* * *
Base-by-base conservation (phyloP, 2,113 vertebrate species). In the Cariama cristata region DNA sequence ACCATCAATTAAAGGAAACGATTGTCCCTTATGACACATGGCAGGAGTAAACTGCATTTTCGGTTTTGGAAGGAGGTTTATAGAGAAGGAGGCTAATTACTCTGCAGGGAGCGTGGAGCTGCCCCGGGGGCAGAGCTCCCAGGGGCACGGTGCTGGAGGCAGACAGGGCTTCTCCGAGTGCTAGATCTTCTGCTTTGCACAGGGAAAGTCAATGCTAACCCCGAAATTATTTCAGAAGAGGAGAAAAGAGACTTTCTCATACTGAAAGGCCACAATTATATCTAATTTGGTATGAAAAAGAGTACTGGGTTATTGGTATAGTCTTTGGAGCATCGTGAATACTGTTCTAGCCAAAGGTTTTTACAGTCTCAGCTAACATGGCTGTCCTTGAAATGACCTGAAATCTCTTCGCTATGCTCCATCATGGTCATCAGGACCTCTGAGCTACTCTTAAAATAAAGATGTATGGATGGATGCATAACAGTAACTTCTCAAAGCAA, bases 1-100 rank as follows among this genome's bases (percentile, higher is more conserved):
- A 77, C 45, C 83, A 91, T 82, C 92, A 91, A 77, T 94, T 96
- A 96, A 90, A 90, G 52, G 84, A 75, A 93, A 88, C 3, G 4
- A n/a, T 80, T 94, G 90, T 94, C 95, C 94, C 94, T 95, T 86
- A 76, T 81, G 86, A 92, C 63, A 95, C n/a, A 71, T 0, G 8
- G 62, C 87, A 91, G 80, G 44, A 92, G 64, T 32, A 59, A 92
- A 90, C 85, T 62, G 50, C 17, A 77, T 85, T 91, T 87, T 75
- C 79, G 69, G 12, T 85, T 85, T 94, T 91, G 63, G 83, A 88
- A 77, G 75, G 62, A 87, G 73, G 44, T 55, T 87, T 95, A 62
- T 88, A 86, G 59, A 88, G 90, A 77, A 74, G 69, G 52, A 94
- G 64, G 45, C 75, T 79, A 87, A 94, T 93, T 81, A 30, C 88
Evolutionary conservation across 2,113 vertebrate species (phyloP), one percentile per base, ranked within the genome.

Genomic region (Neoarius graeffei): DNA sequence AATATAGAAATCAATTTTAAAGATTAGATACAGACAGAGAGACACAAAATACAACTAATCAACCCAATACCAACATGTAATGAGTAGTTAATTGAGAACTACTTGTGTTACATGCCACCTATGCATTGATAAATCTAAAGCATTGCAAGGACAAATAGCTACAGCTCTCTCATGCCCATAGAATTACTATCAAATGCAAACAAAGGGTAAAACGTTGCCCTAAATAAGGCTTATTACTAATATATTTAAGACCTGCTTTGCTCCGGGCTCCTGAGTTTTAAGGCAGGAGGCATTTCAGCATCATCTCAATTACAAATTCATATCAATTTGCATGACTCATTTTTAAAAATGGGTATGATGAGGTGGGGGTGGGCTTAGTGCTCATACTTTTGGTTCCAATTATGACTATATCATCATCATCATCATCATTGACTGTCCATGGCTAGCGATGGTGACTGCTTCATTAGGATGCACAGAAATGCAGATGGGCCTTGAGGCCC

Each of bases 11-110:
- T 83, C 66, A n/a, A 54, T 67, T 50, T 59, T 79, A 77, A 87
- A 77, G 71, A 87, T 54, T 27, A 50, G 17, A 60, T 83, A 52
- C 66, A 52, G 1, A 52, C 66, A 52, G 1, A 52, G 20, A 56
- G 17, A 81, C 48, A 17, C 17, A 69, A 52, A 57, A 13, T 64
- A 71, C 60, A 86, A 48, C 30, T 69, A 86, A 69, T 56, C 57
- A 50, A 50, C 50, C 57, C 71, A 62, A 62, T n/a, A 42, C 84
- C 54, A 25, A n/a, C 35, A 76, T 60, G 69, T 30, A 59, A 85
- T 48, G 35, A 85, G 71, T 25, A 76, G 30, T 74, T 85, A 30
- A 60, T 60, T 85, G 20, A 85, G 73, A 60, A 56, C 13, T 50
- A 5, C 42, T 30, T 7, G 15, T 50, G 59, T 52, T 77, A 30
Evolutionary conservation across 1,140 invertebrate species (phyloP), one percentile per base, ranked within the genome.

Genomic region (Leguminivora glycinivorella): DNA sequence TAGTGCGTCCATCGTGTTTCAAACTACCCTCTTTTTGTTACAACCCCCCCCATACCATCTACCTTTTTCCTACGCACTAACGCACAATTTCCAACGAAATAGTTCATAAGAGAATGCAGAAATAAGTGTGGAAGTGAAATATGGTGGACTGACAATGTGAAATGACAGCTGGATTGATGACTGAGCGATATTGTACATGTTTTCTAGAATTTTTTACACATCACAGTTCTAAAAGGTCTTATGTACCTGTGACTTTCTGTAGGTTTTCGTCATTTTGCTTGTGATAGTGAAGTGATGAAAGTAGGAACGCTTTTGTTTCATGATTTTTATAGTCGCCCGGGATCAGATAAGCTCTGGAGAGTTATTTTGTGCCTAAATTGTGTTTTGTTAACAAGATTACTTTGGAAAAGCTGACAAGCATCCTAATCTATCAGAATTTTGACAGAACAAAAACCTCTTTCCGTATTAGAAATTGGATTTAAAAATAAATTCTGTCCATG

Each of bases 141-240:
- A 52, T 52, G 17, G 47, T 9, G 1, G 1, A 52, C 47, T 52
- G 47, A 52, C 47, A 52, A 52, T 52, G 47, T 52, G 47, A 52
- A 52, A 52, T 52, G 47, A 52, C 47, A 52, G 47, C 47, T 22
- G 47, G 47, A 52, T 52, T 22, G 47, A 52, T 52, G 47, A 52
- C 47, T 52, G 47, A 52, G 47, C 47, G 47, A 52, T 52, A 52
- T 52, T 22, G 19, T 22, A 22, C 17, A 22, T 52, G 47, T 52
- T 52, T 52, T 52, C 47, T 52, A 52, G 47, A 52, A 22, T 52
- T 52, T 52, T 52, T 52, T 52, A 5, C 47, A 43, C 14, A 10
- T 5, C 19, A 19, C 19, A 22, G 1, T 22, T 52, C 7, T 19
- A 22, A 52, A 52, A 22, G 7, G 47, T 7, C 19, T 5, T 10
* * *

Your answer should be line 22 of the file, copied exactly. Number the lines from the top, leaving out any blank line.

- T 48, G 35, A 85, G 71, T 25, A 76, G 30, T 74, T 85, A 30